Locations Saudi Arabia

Alexandra Buccianti on piracy and musalsalat


Alexandra Buccianti is a researcher who covers Arab media, particularly the musalsalat industry and the impact of digital technologies on production, consumption and distribution of the series.

This dialogue is an extension of a conversation that took place in 2020, a few months into the COVID-19 pandemic. Many were staying at home and watching television more than ever before. Musalsalat streaming was not necessarily taking place on Netflix, but the popularity of streaming dramas on free platforms such as YouTube, and over ‘freemium’ business models like MBC Shahid, was of great significance to the way Arabic-language media was watched and shared among audiences in the region. While the piracy of licensed content remains commonplace, it is becoming increasingly scrutinized as production companies and networks rush to gain control over monetizing online streaming.

___How have evolving digital platforms changed the way that audiences in the Arab world are able to access musalsalat due to piracy?

Piracy has been, and continues to be, an important factor to consider when analyzing consumption habits and platforms. While practices are illegal and go against national and international intellectual property laws, they have so far been rarely prevented, this is especially true when it comes to Arabic content as foreign content tends to be more regulated. The popularity of these illegal practices illustrates high potential and demand for content in the region. Since the advent of satellite television in the 1990s, some regional viewers (especially in less affluent countries) have been using illegal dishes, decoders or shared satellite connections. A whole set of satellite channels launched after the Arab Uprisings, broadcasting exclusively pirated content, mostly streamed from the internet. Piracy also adapted to new possibilities provided by digital platforms as well as audiences’ latest behaviors, such as social interaction around content or binge watching. Audiences have access to downloads through social media and forums, file sharing programs, bit torrents or to the illegal streaming of pirate content on video sharing platforms such as YouTube or Dailymotion, or channels on messaging apps like Telegram.

___You have noted that online streaming of television drama via platforms like YouTube has been on the rise as a form of watching that is, currently, still largely unregulated. Do you think this form of streaming will be threatened with more regulations?

There are signs of increased regulation, however intellectual property laws remain loose in the region. It’s hard to hard to fully crack down on the fast-moving piracy practices, which triggers significant losses, difficulty to sign broadcast deals, and could hinder the growth of legal distribution platforms.  Film, drama producers as well as studios and channels from the region and beyond are very worried about the piracy landscape. An anti-piracy coalition for the region was set up in 2014, bringing together major satellite providers,[1] media groups,[2] pay TV provider OSN, IPTV providers, and international rights owners.[3] The coalition has successfully managed to shut down a number of pirate TV channels, but new ones continue to appear. The coalition also wants to turn its attention to increased piracy online, but this will need closer cooperation with various authorities, some based outside the region and its jurisdictions.[4]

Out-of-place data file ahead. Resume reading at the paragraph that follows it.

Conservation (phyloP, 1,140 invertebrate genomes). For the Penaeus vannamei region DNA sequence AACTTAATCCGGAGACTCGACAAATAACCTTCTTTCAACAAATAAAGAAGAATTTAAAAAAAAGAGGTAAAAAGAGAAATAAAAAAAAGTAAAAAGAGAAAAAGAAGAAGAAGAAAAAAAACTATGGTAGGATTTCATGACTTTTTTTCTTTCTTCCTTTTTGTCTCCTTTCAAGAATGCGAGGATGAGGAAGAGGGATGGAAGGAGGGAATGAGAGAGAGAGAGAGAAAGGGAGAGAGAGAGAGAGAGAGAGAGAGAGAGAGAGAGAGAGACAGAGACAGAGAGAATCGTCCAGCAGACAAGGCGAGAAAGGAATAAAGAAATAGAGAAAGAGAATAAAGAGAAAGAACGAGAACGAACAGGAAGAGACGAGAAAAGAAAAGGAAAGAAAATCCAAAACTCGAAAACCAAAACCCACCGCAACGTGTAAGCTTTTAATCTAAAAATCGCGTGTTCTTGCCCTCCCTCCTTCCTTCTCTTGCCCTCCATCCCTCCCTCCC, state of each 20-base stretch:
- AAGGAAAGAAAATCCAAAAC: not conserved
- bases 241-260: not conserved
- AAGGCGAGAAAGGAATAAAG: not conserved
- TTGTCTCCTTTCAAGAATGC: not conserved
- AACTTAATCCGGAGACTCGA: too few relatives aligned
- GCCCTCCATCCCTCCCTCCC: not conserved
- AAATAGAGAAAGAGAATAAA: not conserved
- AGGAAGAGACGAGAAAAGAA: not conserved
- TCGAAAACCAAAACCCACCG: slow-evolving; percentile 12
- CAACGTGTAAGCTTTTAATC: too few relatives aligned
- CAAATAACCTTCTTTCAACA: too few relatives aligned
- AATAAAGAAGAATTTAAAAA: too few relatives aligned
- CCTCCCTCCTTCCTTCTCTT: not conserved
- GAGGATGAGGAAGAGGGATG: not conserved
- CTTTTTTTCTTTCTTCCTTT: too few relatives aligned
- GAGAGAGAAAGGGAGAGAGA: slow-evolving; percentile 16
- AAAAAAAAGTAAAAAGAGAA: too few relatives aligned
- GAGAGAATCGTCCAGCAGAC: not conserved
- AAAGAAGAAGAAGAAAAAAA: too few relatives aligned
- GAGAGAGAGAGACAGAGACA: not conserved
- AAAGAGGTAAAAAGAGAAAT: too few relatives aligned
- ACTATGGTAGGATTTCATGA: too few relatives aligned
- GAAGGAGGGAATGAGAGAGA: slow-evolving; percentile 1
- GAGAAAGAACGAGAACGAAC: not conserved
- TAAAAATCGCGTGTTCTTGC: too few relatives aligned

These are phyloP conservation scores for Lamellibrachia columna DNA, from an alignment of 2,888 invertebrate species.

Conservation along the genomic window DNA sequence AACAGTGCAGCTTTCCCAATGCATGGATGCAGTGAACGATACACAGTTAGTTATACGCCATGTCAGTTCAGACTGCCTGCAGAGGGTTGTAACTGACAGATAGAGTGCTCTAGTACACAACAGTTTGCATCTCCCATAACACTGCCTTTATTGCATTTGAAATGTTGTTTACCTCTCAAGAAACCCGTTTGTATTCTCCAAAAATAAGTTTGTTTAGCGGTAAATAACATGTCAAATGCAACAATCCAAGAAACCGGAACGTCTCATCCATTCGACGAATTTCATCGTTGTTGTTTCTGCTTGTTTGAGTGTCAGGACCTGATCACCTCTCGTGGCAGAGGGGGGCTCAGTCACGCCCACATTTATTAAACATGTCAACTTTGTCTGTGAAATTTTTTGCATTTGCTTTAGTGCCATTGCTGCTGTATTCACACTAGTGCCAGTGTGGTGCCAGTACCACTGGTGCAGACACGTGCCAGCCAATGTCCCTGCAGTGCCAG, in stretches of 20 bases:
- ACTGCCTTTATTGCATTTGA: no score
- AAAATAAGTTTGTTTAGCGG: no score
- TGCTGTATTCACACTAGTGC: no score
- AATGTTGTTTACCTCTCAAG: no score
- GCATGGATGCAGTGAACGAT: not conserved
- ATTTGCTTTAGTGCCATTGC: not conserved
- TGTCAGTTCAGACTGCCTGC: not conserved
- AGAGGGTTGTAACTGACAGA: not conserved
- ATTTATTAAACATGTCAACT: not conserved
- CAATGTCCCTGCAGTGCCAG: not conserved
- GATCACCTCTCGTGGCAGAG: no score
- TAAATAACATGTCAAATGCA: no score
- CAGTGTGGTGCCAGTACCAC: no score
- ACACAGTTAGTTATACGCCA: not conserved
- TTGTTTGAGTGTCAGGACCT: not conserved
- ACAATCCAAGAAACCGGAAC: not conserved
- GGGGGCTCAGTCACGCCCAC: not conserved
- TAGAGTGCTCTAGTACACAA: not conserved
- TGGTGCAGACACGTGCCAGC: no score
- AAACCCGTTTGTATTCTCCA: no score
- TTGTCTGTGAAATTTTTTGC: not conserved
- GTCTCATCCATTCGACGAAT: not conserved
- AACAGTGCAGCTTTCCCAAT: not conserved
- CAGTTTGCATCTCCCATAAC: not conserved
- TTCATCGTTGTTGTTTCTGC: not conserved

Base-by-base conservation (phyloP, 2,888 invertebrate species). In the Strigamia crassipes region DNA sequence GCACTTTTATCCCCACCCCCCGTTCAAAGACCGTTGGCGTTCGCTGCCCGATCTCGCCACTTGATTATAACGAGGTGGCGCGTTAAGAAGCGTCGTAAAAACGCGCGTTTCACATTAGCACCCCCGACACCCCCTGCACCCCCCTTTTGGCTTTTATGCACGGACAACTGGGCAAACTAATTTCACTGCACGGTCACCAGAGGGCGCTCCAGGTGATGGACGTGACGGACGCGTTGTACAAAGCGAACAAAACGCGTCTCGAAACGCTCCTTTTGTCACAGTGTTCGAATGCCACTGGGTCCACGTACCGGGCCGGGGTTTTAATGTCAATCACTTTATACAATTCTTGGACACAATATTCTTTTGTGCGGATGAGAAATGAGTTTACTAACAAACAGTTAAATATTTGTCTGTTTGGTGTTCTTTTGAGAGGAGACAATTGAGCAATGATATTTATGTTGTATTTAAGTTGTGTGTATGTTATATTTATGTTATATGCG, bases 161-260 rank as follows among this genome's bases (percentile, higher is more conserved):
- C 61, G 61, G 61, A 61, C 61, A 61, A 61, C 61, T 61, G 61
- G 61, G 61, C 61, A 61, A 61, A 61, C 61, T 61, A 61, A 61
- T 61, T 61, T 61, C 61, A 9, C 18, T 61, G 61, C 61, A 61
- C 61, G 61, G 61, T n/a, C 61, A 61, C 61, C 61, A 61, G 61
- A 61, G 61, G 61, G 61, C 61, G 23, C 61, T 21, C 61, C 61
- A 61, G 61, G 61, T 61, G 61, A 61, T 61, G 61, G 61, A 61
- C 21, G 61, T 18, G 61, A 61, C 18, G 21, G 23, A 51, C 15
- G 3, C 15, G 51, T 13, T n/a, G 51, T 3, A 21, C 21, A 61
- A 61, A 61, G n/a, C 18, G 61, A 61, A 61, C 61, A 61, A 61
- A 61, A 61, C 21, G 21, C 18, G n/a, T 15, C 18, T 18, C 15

Nouba (Ouchek Eddenya, 2019-2020), Tunisia. Illustration courtesy of Raphaelle Macaron.

YouTube continues to be a key platform for musalsalat, even when the content was not uploaded legally by the producers. For example, in Ramadan 2020, the production team of the much-anticipated second season of the Tunisian series Nouba (Ouchek Eddenya)[5] said they would not upload it on YouTube and that viewers would have to watch it on television or on the online platform Artify.tn.[6] This caused an online storm of accusations, and episodes were quickly uploaded by a number of users onto YouTube. Once a video is on YouTube, it can easily be downloaded by various tools that are available freely online through a simple search. YouTube has been heavily investing in tackling piracy and pirate content tends to be taken down fairly quickly but there are other popular platforms which have proven harder to shut down. For example, the notorious website Egy Best dubbed ‘the Netflix of the poor’ and a household name for Arabic and Western pirate content, keeps reemerging. Content makers, broadcasters and platforms are hoping that by providing legal ways of streaming content, that they can monetize as well as investment in original content production, and audiences will eventually shift their behaviours and abandon pirated content.


Read more of this conversation between Alexandra Buccianti and exhibition curator Hadeel Eltayeb in the Voices and Conversations series publication accompanying The World Is Watching Musalsalat.  Available in Arabic and English at the Northwestern Qatar Bookstore and online sellers.


[1] Such as Eutelsat, Arabsat, Nilesat, Noorsat and Gulfsat.

[2] Such as Rotana, MBC and ART.

[3] Such as Sony Pictures, Universal and Paramount.

[4] See menaapc.org/whoweare.html.

[5] See www.imdb.com/title/tt10110350/.

[6] See www.elcinema.com/work/2056500/.[img]